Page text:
Veteran photographer John Casamento was 12 years old when he first picked up a camera. His father had bought the ‘box-Brownie-type’ for a trip back home to Italy to see his relatives. When his father returned, John began borrowing the camera. His older brother, Peter, had set up a makeshift darkroom in their Northcote family home where they would process films—neither of the boys wanted to wait a week for the photos to come back from the chemist, reports Kairos on the Catholic Archdiocese of Melbourne website.
At 16, John was given a four-year cadetship at the Herald and Weekly Times, publishers of the then Herald and The Sun-News Pictorial (now the Herald Sun). It was the beginning of a photography career that has now spanned more than 50 years and has seen John receive numerous national and international awards for his press photography.
John spent 36 years at The Sun and a further 16 years at News Ltd’s Leader newspaper group. ‘I’ve been on countless assignments covering major news events and involving people from all walks of life—from murderers to prime ministers, Hollywood stars and royalty,’ he said. ‘Many were happy stories and others illustrated human frailty in all its forms.’
He has been on the scene of police drug raids, dodged flying rocks among angry union protests, and has narrowly escaped a bushfire. John recalls one experience that is still with him many years later: ‘It was in the early hours of the morning and there had been a road fatality. The car had been hit from behind, and had exploded in flames.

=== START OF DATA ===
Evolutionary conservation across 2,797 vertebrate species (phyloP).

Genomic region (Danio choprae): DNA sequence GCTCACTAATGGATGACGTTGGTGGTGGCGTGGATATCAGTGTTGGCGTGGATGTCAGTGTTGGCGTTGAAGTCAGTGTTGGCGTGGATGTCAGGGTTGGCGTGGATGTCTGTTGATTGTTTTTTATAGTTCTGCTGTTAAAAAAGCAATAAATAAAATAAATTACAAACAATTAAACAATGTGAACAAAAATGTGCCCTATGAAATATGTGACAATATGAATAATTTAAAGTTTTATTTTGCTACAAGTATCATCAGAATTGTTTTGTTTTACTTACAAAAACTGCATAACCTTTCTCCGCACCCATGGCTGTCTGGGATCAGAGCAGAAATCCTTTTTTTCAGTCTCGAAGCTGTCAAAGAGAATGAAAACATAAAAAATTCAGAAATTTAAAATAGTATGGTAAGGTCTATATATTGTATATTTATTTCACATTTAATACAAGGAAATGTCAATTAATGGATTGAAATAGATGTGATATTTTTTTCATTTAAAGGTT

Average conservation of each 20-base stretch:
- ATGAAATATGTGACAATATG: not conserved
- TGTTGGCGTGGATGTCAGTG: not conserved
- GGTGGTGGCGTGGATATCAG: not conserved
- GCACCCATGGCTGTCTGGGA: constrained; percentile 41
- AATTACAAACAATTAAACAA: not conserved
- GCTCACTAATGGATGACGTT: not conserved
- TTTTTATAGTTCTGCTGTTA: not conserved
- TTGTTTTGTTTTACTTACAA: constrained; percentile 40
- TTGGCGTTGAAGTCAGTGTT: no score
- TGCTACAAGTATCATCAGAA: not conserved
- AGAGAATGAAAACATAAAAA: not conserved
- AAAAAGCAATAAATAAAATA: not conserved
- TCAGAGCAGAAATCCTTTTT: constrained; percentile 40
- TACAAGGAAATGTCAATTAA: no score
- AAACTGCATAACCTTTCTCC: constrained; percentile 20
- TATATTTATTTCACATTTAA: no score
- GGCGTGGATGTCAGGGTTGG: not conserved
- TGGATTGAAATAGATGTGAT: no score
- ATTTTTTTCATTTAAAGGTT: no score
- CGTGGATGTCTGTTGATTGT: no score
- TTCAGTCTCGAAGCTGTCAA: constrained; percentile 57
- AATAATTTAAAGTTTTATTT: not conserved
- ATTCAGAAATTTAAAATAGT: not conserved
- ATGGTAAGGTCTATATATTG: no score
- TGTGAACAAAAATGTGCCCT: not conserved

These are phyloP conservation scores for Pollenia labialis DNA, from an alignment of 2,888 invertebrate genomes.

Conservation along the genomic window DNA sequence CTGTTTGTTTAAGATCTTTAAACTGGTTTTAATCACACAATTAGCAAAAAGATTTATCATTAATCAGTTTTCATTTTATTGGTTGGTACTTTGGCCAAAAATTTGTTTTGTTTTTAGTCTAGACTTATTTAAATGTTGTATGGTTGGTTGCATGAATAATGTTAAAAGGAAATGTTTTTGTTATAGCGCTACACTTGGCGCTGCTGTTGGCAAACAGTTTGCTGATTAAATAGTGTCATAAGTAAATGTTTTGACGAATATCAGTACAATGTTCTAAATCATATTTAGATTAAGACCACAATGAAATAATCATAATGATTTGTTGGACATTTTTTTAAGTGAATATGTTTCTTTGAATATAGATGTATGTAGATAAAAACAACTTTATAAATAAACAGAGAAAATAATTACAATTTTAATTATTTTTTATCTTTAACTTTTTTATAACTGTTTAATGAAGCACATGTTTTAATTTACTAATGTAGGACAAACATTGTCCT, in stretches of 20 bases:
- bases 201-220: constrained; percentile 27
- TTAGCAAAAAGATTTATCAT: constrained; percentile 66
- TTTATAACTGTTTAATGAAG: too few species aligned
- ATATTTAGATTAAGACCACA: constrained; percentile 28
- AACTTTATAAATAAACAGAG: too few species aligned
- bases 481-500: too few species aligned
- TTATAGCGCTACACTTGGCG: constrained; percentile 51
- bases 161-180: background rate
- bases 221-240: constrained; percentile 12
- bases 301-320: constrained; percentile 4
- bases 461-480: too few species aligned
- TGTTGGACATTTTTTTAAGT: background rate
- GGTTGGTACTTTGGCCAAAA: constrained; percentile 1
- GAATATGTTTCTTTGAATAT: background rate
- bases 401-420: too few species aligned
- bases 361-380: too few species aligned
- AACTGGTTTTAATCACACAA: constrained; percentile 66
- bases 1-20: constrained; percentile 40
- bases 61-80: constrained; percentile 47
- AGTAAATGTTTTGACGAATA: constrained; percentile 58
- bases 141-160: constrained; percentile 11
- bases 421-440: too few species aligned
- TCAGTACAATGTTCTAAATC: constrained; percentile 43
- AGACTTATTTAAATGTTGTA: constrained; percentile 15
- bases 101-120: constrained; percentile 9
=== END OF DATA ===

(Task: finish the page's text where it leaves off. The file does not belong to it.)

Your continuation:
The driver, a young woman, was incinerated. The police on duty were waiting for the police photographer to arrive to take the photos for the coronial inquest and when the photographer hadn’t arrived, I was asked to supply the photographs, which included having to photograph the young woman. It’s an image I can’t forget.’
Fortunately, there have also been countless moments of beauty and many amazing opportunities. John photographed Mother Teresa during her visit to Melbourne in 1975. He was the official photographer covering Pope John Paul II’s visit to Australia, Bangladesh, Singapore, Fiji, New Zealand and the Seychelles in 1986. In preparation for the Holy Father’s visit, he was also sent to Rome to produce several pictorial features on Pope John Paul II and the Vatican.
During the flight around Australia with the Holy Father, John and chief Vatican photographer Arturo Mari were called up to the Pope’s private compartment to take a photo of him with Cardinal Edward Clancy of Sydney. After doing so, the Pope’s secretary suggested that John sit down next to the Holy Father so he could have his own ‘memento’ photo.
‘As you can imagine, I did what I was told,’ said John. After the photo had been taken, John thought he should say something to the Pope, so he asked: ‘Holy Father, do you have a message that I can pass onto my children?’ The Holy Father thought for a moment, and putting his arms in an embrace gesture, replied: ‘Give them a hug and a kiss from me.’ And he repeated these words.
FULL STORY Through the lens of faith (CAM)